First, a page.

Till innehåll på sidan

Spv: Sandra Pauletto

Project 1: Design for tomorrow’s sustainable behaviour

Background

Energy provides heating, lighting and more, but it affects the environment. In Europe, households account for 25% of the energy-related greenhouse gas emissions. The increasing popularity of smart meters allows to have detailed data about consumption in households. Residential energy feedback could contribute to 5%–10% energy consumption reduction, but there are several barriers. Visualisations of energy costs and savings are not enough. Your work will inform research done in the Sound for Energy project .

Task

Differently form other kinds of products, energy is not tangible. It is therefore difficult for user to be aware of their consumption. This project aims to investigate how digital sound can contribute to enhance smart meters and/or smart plugs to inform users of their energy consumption and nudge them towards a more energy efficient and sustainable behaviour.

Methods

Participatory methods will be used to design a sonic enhanced smart energy system prototype, the user experience and select appropriate sonic interaction design strategies. You will be able to exploit energy forecasting models already developed within the Sound for Energy project and real-time CO2 emissions calculation. Qualitative and quantitative evaluation methods will be used to assess how this prototype can facilitate understanding and engagement with energy efficiency and sustainability.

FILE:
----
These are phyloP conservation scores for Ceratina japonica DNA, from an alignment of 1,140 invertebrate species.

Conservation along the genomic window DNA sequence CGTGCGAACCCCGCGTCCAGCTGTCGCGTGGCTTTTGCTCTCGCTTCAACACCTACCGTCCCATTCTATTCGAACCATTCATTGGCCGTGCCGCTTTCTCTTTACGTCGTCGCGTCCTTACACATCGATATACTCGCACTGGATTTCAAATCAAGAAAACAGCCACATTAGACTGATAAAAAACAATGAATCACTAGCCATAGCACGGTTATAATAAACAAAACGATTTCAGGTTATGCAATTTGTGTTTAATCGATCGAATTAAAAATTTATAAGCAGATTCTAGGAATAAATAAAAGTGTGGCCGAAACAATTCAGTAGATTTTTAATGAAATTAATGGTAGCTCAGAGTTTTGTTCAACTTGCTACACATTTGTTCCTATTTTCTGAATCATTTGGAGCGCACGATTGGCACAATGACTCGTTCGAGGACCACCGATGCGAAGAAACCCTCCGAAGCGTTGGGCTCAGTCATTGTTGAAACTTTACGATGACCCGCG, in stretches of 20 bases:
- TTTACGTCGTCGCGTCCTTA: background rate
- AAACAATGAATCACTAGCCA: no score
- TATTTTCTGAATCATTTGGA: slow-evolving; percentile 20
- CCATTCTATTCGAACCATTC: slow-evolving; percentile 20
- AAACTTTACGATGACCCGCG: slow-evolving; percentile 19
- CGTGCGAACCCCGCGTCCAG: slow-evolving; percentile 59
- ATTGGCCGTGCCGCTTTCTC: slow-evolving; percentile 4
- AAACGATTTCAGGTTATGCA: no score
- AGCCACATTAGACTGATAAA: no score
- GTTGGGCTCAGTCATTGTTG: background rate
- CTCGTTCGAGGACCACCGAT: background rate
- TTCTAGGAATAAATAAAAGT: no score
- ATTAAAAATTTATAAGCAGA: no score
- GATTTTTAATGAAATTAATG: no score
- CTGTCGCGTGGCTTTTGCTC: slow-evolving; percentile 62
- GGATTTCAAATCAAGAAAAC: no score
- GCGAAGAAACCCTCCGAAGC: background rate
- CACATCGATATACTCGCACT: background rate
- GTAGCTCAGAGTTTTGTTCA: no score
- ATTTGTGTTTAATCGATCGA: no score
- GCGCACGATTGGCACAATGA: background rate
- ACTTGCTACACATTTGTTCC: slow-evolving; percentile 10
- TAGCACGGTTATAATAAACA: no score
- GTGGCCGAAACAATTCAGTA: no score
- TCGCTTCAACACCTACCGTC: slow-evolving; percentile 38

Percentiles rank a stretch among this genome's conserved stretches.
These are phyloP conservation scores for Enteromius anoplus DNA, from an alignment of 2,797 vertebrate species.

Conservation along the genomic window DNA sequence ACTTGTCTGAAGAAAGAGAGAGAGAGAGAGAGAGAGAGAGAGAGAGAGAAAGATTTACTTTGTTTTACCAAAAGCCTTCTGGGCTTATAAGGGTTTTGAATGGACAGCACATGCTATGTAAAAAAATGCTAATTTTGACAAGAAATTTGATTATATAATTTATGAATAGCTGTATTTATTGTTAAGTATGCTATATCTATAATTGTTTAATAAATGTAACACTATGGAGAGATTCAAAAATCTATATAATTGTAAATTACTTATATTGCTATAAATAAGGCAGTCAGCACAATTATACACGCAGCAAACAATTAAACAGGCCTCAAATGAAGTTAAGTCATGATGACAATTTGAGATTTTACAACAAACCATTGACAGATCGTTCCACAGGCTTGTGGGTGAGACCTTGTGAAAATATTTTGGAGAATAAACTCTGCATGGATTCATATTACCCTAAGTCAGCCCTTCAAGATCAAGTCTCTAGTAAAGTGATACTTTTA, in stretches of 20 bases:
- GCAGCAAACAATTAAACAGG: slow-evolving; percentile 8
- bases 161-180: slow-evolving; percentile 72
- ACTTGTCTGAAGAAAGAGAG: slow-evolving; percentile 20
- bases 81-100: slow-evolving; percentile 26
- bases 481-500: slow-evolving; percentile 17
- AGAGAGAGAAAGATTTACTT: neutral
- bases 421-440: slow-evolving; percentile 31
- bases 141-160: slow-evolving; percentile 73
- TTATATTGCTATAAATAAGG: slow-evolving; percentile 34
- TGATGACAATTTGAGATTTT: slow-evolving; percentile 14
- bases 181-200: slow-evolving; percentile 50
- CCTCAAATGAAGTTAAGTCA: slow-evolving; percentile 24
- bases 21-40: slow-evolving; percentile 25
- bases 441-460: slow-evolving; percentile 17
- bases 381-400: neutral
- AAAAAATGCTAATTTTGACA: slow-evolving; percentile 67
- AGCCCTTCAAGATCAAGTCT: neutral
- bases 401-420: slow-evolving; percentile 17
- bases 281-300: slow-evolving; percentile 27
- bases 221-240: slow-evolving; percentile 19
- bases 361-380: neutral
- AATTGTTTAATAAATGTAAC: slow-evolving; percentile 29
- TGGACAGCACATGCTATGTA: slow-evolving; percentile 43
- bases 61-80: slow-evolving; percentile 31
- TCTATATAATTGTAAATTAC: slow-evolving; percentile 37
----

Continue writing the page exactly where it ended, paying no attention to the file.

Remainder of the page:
Initial references

  • Bertoldi, Paolo. "Overview of the European Union policies to promote more sustainable behaviours in energy end-users." Energy and Behaviour. Academic Press, 2020. 451-477.
  • European Environment Agency. 2013. Achieving energy efficiency through behaviour change: what does it take? doi.org/10.2800/49941 
  • Lockton, Dan, et al. "Powerchord: Towards ambient appliance-level electricity use feedback through real-time sonification." International Conference on Ubiquitous Computing and Ambient Intelligence. Springer, Cham, 2014.
  • Sonic Interaction Design book: mitpress.mit.edu/books/sonic-interaction-design

Supervisors: Sandra Pauletto, Rod Selfridge, Yann Selfrdige, Vincenzo Madaghiele

Project 2: The expression of emotions in sound design

Background